I can’t beat it, I’m sorry: Manchester by the Sea

Manchester by the Sea (2016)

Manchester by the Sea is a sensitive character study that feels profoundly human and finds an enviable balance between drama and humor

Manchester by the Sea

Written and directed by Kenneth Lonergan. Starring Casey Affleck, Lucas Hedges, Michelle Williams, Kyle Chandler, Gretchen Mol, Ben O’Brien, C.J. Wilson, Tate Donovan, Kara Hayward, Anna Baryshnikov, Heather Burns, Erica McDermott, Matthew Broderick, Oscar Wahlberg and Stephen Henderson.

Memories can be too hard a thing to bear. Sometimes they are so painful that they leave us powerless, unable to find ways to deal with them, and so we believe our only alternative is to run away. For Lee Chandler (Casey Affleck), nothing could be worse than to return to his hometown of Manchester-by-the-Sea, Massachusetts. After years living and working as a janitor in the southern suburbs of Boston, Lee is forced to come back when his brother Joe (Kyle Chandler) suffers a cardiac arrest and dies. While arranging his funeral back at the town, Lee is shocked to find out that Joe named him guardian to his 16-year-old son Patrick (Lucas Hedges). But old memories of that place are way too hard for him to bear, and so he begins to make plans for Patrick to move back to Boston with him – an idea that Patrick strongly opposes.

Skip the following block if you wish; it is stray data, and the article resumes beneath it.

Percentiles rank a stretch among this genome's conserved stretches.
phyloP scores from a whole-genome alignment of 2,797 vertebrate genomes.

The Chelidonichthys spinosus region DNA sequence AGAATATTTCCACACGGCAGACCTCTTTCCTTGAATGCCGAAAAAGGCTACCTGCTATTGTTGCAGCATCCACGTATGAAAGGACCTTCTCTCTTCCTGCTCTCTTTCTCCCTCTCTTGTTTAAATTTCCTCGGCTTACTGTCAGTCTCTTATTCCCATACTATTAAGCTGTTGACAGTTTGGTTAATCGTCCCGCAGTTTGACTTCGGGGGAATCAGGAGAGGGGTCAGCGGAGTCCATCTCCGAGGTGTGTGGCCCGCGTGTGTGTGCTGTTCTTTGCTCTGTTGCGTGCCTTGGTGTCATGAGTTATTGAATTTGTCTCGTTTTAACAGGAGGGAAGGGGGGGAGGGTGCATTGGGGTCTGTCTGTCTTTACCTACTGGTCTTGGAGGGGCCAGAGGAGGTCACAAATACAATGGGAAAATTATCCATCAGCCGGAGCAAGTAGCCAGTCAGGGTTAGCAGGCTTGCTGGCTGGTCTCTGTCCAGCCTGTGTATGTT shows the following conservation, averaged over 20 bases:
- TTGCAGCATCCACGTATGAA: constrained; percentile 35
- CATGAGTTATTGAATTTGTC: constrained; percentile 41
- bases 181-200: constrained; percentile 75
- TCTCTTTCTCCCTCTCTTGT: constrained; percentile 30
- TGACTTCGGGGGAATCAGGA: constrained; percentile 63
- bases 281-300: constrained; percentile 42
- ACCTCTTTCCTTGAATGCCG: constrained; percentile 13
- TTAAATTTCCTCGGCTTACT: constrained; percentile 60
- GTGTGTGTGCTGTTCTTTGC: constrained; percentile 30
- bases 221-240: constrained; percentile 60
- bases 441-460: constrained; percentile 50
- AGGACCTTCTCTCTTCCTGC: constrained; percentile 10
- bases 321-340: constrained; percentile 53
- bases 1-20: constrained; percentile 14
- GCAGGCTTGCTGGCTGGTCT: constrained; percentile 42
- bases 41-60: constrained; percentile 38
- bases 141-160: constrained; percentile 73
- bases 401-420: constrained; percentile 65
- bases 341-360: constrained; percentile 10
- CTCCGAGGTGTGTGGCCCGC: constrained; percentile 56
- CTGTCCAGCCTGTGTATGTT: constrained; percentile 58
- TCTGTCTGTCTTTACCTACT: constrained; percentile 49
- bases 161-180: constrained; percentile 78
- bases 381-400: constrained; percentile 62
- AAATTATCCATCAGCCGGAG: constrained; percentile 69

If I make this Manchester by the Sea sound like a dense drama, that is actually quite far from being the case. Director Kenneth Lonergan (who wrote the script from an idea pitched to him by Matt Damon and John Krasinski) manages what is so hard to see nowadays: a film that finds an impeccable balance between drama and humor without being tonally messy. It is surprising and really amazing how he is able to make us laugh out loud in one scene only to bring us to tears in the next, and this is a great sign of an author in tune with the material in his hands. That he has a superb cast to bring all these emotions to the screen is even better.